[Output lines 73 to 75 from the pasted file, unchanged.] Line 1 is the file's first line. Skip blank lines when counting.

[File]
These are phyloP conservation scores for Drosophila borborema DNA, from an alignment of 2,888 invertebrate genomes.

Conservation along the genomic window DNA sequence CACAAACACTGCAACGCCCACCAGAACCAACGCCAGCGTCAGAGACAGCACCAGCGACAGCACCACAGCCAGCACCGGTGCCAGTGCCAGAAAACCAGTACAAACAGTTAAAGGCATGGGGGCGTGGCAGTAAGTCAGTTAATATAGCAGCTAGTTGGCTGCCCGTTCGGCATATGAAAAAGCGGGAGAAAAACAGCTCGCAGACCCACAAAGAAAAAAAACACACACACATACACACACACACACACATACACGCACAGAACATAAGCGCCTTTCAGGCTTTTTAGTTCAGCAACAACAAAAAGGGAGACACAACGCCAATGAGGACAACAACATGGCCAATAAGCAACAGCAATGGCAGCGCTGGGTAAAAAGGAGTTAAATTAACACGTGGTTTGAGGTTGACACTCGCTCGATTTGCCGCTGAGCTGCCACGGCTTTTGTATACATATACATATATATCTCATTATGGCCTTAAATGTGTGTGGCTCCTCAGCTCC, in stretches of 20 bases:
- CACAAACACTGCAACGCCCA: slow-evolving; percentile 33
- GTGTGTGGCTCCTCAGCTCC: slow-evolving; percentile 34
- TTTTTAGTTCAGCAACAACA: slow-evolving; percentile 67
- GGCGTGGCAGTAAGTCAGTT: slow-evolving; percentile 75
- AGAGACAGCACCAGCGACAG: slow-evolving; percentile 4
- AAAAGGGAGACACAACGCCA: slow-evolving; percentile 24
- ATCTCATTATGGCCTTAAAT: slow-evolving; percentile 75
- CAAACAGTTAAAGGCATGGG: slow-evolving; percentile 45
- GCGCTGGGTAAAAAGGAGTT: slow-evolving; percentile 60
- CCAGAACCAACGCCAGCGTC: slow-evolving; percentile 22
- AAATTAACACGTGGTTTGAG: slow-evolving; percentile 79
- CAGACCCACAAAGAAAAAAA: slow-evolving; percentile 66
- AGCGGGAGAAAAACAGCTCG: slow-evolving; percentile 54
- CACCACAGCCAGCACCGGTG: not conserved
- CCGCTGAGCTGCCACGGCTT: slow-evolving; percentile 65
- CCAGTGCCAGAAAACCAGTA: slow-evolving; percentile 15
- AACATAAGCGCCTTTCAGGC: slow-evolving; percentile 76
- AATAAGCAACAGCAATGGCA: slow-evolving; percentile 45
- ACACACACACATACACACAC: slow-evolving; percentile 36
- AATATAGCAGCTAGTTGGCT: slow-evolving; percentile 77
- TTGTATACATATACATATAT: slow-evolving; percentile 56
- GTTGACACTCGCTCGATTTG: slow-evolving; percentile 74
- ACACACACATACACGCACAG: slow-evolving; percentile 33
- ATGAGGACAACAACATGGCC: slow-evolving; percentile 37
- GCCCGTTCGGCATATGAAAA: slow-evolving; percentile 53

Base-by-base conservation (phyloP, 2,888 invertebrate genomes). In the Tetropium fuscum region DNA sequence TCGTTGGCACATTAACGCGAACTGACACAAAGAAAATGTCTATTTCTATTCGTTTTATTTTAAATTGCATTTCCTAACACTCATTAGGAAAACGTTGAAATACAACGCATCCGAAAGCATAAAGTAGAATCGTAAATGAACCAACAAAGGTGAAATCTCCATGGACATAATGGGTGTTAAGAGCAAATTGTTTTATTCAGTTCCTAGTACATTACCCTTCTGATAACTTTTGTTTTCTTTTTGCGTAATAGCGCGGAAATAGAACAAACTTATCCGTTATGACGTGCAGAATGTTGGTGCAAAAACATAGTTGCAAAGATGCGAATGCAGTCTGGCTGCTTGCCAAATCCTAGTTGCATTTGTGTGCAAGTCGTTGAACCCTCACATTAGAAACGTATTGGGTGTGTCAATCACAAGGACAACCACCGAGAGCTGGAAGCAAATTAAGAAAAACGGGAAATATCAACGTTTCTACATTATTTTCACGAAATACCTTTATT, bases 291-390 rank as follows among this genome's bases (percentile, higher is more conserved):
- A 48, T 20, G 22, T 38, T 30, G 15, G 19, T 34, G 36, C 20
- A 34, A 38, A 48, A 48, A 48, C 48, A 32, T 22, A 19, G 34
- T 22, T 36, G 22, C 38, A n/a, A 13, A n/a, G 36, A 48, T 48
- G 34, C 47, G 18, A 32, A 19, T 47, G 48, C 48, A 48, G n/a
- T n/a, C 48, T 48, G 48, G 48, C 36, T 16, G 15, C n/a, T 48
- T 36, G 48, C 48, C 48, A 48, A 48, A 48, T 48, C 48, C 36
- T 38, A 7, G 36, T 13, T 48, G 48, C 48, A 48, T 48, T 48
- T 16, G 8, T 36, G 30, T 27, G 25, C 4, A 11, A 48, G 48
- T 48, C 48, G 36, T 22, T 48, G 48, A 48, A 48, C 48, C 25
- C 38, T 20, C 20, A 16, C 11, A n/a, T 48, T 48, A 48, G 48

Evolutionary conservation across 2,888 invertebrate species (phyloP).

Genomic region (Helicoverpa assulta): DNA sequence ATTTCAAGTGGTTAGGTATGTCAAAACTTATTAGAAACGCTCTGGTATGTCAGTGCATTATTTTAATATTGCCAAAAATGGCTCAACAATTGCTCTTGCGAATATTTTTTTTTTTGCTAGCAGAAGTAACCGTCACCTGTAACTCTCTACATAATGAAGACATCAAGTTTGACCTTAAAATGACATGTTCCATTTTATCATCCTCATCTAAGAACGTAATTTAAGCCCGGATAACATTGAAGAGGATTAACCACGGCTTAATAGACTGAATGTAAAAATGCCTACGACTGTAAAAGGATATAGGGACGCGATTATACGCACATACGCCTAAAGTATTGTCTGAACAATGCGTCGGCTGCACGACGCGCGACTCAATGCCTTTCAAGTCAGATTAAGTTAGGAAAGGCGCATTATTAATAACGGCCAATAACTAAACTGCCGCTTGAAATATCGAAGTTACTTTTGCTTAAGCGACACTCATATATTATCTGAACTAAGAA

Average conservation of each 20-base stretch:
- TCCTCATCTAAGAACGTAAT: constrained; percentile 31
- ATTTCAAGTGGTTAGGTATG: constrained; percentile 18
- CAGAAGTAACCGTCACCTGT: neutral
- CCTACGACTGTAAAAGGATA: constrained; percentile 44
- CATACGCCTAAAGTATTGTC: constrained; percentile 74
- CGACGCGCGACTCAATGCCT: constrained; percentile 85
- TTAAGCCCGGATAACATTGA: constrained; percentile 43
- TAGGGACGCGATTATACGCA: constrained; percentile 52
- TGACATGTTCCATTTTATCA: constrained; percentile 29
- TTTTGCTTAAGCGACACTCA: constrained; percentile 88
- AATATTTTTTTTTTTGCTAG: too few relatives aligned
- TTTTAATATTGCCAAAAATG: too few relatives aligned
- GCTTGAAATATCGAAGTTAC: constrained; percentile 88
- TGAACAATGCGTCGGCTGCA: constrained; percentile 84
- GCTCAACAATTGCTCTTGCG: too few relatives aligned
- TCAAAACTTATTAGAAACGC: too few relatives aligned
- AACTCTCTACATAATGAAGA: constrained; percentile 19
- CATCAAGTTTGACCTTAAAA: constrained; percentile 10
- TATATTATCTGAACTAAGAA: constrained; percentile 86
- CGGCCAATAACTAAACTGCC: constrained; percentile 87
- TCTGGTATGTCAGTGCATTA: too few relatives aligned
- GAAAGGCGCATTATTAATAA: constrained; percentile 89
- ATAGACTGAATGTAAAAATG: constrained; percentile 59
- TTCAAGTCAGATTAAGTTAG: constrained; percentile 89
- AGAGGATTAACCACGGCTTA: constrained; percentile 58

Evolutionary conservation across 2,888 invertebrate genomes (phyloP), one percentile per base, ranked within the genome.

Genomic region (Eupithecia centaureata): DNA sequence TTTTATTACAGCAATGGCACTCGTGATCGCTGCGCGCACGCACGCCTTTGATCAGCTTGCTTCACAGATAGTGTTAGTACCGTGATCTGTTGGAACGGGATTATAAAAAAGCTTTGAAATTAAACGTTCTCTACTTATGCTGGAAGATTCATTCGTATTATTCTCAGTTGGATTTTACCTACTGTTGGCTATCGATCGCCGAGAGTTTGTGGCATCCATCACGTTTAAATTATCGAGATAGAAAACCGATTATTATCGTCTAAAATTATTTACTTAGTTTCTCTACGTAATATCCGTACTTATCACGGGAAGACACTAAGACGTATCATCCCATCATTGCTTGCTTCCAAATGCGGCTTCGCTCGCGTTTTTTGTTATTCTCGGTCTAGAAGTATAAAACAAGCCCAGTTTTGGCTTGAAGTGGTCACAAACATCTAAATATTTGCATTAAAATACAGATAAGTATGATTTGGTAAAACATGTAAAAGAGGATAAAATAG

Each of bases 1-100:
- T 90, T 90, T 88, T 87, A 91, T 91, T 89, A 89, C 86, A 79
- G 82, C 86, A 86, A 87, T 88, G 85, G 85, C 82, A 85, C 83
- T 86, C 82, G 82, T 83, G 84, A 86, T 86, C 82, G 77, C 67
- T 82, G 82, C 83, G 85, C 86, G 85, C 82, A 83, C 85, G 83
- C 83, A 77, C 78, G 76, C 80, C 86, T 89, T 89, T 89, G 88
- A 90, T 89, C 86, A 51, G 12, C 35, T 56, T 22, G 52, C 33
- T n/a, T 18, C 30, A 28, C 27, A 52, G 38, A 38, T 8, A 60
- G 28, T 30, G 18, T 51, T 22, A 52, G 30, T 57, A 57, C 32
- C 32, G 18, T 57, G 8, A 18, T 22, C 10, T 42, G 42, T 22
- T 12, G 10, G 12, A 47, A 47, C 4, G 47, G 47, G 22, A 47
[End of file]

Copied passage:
- T 82, G 82, C 83, G 85, C 86, G 85, C 82, A 83, C 85, G 83
- C 83, A 77, C 78, G 76, C 80, C 86, T 89, T 89, T 89, G 88
- A 90, T 89, C 86, A 51, G 12, C 35, T 56, T 22, G 52, C 33